Education Redux is a timely and incisive work answering the myriad of questions about
the future of America. It is a general interest book of particular consequence to the current
political and education debate. The U.S. is facing a surfeit of crises-social, political,
economic and environmental. These challenges continue to be met with traditional shortterm,
feel-good, snake oil remedies. None of these actions begin to address the real
structural problems in the U.S. economy or in its schools.
Education Redux examines the evolution of our economic despair. The popular perception
is that the definitive cure is better education. There is a problem. K-12 schools do not
work. Per student spending, on a constant dollar basis, is up 600% over the past few
decades. Yet, standardized test scores remain flat. The proposed solutions never
change-more money, better teacher performance, more parental involvement. Researchers dependably provide nothing
more than minor variations on these themes, reiterating hackneyed predicaments and fixes.
The school problem is essentially twofold. First, school curriculum and instructional design are incompatible with the
predisposition of the New Kids (Millennial cohort). Second, schools are perceived by students as not relevant. Education
professionals treat schools as though they operate in a vacuum, which is a lethal error. School reform agendas have to be
responsive to students within the context of social and economic realities.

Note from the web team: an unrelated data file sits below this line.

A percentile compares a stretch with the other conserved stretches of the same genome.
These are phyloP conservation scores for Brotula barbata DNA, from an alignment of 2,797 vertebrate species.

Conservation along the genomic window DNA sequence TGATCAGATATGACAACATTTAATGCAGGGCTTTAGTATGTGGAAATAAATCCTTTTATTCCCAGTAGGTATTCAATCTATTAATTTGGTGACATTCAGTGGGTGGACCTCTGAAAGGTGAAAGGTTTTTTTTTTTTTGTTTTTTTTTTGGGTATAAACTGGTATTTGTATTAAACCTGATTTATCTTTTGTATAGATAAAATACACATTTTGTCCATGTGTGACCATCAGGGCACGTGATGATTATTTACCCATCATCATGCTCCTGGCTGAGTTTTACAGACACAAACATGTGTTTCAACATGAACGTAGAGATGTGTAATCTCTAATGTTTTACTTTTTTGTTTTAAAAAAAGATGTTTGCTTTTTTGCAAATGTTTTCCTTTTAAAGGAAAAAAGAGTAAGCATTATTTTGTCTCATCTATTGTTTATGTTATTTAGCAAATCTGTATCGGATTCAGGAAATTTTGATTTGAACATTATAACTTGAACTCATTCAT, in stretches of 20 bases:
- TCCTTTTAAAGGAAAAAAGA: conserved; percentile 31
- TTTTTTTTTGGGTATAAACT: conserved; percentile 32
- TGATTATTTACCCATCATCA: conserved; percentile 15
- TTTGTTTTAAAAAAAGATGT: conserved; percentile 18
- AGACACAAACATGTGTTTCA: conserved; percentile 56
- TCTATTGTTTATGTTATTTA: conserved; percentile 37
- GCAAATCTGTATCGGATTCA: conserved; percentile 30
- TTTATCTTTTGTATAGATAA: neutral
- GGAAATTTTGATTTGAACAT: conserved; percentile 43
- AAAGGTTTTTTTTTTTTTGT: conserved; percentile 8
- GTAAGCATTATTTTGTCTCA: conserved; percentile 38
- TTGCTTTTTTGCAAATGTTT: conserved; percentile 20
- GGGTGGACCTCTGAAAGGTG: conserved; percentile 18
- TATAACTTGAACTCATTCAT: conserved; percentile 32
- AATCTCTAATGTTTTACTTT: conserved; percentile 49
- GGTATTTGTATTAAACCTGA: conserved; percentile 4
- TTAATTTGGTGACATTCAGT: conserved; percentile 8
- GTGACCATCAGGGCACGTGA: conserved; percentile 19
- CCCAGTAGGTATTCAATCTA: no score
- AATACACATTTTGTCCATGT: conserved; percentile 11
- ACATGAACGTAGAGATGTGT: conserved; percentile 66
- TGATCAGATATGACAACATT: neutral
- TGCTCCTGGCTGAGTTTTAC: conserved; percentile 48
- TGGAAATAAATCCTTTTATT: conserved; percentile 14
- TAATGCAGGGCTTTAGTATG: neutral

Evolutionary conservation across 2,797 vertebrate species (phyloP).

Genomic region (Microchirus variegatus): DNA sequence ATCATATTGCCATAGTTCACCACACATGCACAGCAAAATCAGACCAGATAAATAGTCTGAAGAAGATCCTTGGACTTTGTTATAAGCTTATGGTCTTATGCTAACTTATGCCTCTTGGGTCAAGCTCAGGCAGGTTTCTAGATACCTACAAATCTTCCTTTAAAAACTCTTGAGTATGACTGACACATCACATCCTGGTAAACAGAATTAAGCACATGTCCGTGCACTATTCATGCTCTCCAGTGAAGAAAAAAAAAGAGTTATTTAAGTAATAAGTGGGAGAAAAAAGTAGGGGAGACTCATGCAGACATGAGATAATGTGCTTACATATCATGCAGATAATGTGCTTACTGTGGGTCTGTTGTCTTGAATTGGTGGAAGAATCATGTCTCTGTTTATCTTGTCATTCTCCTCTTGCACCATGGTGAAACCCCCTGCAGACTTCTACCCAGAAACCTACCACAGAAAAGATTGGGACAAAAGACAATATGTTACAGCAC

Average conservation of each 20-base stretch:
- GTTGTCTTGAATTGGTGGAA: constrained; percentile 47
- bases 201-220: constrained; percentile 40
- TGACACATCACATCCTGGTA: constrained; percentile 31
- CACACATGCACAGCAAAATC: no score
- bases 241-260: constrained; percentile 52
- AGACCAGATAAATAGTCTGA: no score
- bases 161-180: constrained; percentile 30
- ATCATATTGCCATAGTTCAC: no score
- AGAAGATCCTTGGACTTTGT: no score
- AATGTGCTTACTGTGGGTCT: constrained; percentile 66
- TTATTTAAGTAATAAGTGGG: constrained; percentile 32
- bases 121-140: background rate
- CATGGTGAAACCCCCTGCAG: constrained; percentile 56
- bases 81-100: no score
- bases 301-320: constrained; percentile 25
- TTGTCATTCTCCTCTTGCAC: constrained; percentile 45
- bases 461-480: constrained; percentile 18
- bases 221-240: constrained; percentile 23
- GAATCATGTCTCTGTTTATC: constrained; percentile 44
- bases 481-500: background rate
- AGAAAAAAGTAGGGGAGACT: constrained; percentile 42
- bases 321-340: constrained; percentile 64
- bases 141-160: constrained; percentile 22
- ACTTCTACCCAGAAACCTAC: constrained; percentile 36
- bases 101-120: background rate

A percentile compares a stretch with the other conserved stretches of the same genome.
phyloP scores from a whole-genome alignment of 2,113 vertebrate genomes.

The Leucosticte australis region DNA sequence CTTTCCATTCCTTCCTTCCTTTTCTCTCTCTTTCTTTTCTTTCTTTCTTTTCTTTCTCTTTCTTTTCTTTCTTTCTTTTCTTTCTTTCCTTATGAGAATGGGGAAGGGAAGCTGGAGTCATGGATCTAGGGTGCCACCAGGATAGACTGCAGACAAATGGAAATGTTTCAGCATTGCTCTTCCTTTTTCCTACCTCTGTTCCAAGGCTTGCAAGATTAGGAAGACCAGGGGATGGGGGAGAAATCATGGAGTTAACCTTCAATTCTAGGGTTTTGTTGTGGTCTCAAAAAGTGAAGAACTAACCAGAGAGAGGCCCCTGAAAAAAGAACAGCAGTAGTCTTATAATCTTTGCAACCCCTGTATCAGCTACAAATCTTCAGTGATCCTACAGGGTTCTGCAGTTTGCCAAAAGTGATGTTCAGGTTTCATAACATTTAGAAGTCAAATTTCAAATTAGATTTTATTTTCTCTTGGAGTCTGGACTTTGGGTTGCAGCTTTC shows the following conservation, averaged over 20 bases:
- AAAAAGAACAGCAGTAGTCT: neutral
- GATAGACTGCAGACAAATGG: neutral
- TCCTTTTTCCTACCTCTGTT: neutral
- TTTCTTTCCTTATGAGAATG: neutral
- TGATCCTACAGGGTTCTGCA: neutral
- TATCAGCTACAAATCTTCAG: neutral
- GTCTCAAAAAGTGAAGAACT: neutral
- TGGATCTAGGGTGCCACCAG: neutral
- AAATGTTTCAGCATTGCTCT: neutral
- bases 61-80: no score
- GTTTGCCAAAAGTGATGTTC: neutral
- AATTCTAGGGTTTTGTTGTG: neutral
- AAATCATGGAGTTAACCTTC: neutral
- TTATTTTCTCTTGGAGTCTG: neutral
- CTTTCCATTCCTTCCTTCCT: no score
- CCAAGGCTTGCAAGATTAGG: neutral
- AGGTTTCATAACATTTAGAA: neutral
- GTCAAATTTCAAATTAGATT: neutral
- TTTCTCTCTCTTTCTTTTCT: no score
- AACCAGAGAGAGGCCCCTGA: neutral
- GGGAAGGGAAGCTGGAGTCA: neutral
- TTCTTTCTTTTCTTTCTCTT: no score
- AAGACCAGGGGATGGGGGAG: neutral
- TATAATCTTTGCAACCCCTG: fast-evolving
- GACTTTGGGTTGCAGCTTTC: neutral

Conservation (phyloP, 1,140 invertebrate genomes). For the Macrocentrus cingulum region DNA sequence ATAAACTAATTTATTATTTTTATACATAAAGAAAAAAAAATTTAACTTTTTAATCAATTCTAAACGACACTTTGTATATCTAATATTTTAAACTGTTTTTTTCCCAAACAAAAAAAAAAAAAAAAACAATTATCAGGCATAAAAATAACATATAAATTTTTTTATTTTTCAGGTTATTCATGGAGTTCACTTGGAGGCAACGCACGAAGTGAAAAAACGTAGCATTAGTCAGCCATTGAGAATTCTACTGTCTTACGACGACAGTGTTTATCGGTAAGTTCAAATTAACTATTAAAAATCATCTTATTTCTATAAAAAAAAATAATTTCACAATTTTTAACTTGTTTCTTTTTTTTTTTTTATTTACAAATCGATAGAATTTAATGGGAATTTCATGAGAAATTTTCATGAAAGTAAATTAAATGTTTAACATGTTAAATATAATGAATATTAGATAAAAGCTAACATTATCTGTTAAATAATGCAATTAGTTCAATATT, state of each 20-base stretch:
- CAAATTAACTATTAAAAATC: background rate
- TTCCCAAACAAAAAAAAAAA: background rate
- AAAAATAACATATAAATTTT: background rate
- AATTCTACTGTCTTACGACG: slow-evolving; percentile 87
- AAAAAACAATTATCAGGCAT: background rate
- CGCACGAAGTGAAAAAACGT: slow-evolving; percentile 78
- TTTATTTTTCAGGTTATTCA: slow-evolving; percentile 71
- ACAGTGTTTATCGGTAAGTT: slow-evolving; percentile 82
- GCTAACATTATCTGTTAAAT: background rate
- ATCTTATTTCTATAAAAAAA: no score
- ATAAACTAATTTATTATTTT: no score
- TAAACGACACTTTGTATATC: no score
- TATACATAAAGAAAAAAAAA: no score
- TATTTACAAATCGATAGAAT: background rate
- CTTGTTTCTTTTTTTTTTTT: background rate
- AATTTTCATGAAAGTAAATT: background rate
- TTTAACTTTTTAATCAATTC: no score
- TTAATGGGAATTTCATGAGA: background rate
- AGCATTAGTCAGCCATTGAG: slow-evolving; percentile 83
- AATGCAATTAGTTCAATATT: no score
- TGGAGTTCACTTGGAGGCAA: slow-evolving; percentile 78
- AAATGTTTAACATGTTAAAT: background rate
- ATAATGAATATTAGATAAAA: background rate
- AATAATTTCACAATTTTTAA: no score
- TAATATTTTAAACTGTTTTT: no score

The loss of gainful employment opportunities in our economy is directly related to the dismantling of the American
manufacturing sector. The restoration of a 21st century manufacturing economy is predicated on our ability to infuse young
people with the technical and entrepreneurial skills necessary to pursue productive
careers. For the New Kids, video games define their reality. Games are based on
skill, not following orders.
Education Redux offers an operational guide, predicated on the use of up-to-date
video game technology, for making schools both relevant and enjoyable. The
requirement for individual expression and building a community through the
development of group skills can be attained using a program called the e-OneRoom
Education Redux is the product of comprehensive research by the author, who has
extensive formal training and experience in manufacturing, finance, teaching and
community affairs. The book answers questions most people are afraid to ask.